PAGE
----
FM: Two suburban galleries that have stood out for me this year are the recently opened Malcolm Smith Gallery in Howick (discussed by Lana on this site) and Te Tuhi in nearby Pakuranga. I was impressed by the inaugural show at Malcolm Smith, Soft Architecture, which explored art with an architectural dimension. Curated by the precocious Balamohan Shingade, who recently accepted a position at ST PAUL St Gallery, the exhibition showed that the small gallery was determined to punch above it’s weight, including quality work by established figures, alongside that of less well-known artists from the local area. Te Tuhi has consistently presented challenging shows, featuring practitioners from a diverse range of backgrounds. My favourite was, in fact, staged in the centre of town, at Silo 6 in Wynyard Quarter. THE HIVE HUMS WITH MANY MINDS: PART TWO was an exploration of industrial, information, and urban infrastructures by a collection of younger artists. Among the highlights were works by Louisa Afoa, Shahriar Asdollah-Zadeh, and Joanna Langford. My personal favourite was Suji Park’s divine installation, Dols (2015), which included colourful agglomerations that seemed to blend refuse and rock.
LL: I’d like to mention a couple of things that might be thought of as supplementary (I love supplements). The Easy Listening performance-lecture by Los Angeles-based artist Martine Syms – organised by Artspace, Elam School of Fine Arts, and Auckland Art Gallery Toi o Tāmaki – was one of the better public programme events I attended in 2016, and was such a privilege for Auckland audiences. I also enjoyed the book This Model World: Travels to the Edge of Contemporary Art, in which art critic Anthony Byrt explores the current landscape of New Zealand art, intertwining discussions of key artists with personal anecdotes. Whatever side you sit on with respect to Byrt’s commentary, you can’t deny the quality of his writing, and just how much we need art criticism on this ambitious scale.
FM: Another highlight of 2016 for me was Daphne Simons and Li-Ming Hu’s superlative – and superlatively witty – Riff Raff: are we there yet?, a celebration-cum-burlesque of the phenomenon of the artist-run space staged at GLOVEBOX, one of Auckland’s best ARSs. Previewed by Hu as part of the excellent PUBLIC DOMAIN Art Fair ’16 (at another ARS, DEMO), the exhibition featured Hu’s trademark masked performances, in which she assumes the personae of art world titans like Hans Ulrich Obrist and Simon Denny, and Simons’ characteristic Rube Goldberg machines. I’m not the only one who has been watching the duo this year. Hu popped up several times on the Barrs’ (recently departed) blog, Over the Net; she was one of four finalists in Mirage’s irreverent Seagers Walters Prize (won by Ayesha Green, who is soon to be featured on this site); and she was a stand-out at the Elam Grad Show. Simons’ show Stone Cold Cuts was presented recently at Dunedin’s legendary Blue Oyster. And, to top it all off, the Riff Raff duo were recently named the 2017 Summer Residents at Enjoy in Wellington.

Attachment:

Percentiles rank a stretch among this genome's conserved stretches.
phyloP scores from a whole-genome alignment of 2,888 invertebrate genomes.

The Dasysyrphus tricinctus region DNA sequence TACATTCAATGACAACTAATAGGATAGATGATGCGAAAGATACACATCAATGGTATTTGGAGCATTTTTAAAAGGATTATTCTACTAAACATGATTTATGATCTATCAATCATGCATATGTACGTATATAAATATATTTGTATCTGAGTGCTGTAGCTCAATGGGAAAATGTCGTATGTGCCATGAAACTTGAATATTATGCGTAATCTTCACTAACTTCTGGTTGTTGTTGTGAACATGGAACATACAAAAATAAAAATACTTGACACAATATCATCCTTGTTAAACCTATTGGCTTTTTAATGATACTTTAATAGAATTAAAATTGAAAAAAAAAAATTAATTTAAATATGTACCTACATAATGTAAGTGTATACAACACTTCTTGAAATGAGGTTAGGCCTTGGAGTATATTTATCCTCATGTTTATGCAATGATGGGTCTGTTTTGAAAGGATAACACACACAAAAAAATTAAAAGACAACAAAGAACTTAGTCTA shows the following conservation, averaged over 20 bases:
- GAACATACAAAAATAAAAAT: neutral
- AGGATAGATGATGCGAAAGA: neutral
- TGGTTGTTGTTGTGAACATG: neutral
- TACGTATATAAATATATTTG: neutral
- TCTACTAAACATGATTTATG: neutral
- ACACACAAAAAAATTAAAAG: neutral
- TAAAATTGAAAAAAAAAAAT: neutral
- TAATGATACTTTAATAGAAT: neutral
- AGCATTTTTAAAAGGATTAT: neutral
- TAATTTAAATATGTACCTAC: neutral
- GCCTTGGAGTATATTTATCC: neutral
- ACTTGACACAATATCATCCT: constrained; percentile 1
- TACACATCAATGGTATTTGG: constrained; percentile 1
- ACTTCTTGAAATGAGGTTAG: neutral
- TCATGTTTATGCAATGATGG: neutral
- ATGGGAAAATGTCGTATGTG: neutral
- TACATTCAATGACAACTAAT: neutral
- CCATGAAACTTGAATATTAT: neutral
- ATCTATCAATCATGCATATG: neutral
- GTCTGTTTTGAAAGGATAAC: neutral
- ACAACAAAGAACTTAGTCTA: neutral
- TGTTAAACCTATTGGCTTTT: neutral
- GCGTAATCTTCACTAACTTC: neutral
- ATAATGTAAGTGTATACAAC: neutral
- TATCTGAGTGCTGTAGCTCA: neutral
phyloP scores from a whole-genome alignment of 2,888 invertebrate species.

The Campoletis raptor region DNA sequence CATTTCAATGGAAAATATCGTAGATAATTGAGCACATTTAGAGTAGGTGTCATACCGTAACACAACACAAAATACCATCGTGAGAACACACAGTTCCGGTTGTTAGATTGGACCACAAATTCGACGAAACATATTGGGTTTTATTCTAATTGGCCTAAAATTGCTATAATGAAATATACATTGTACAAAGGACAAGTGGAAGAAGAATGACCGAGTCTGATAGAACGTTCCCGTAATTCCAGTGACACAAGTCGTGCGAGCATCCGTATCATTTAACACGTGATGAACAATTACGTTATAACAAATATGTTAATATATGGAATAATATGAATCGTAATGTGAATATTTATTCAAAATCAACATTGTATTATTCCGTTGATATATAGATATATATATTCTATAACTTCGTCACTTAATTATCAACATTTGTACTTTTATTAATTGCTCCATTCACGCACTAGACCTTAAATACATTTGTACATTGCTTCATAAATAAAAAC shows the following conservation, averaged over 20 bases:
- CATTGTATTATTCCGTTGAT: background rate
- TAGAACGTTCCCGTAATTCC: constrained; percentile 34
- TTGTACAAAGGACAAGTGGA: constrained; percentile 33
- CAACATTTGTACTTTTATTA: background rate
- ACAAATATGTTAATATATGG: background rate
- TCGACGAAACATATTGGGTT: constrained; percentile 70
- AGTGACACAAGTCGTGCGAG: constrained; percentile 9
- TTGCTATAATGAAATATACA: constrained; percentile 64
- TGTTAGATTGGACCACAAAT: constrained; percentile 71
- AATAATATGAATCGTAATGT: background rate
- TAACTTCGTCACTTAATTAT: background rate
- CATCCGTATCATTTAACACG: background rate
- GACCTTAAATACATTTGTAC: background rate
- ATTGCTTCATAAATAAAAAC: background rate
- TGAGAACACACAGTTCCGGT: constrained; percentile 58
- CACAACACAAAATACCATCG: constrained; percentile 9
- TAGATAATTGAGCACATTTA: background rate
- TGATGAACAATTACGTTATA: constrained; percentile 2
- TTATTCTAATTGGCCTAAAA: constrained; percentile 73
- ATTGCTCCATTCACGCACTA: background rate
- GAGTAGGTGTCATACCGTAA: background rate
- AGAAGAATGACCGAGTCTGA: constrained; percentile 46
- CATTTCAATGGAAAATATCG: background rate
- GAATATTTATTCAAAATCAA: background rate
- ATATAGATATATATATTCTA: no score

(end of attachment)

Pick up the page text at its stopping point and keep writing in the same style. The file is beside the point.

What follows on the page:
LL: While we’re on the topic of artist-run spaces, I would like to acknowledge All Goods, the bank-turned-gallery run by Whau The People in Avondale. After two great Whau Arts Festivals held on ‘The Plantation’ (an abandoned carpark on the Avondale’s main strip), we saw the first festival take place inside All Goods. This included an epic line-up of events. At a time in which some of our council-run gallery spaces are doing less than wholly satisfying work, it’s been great to see Whau The People fill the void, with a genuine care for the community and an exciting approach to exhibition-making (on next to no budget!). Among this year’s highlights were Pusi Vaele Urale’s solo exhibition, Blonde Maiden series 2016, D.A.N.C.E art club’s first Noho, and Bepen Bhana’s The Land of Milk and Curry.
FM: I have to finish with some mention of painting. This year has been such a big one for the art form, with a large number of exhibitions presented at non-commercial and dealer galleries alike. The year began with Auckland Art Gallery Toi o Tamaki’s titanic Necessary Distraction: A Painting Show (discussed by me, at perhaps too much length, on this site), which carried over from the end of 2015, and which surely influenced subsequent group exhibitions. These included Painting Programme at the Pah Homestead, TSB Wallace Arts Centre – a rambling but rewarding selection of works by artists associated with Unitec Institute of Technology. I was most impressed by Painting: a transitive space at AUT’s ST PAUL St Gallery Three. Fairly modest in terms of scale, the show featured a wide range of work of uncommonly high quality, mixing conventional paintings with pieces that included no paint but that showed the influence of a painterly way of seeing. To come back full circle, I must say that I hope the 2018 Walters Prize will include a painter or two. With so many remarkable shows this year – from Cat Fooks’ flamboyant Pleasant St at Anna Miles Gallery to Star Gossage’s meditative Mana Moana: AKL/HNL at Tim Melville Gallery – there will no shortage of contenders.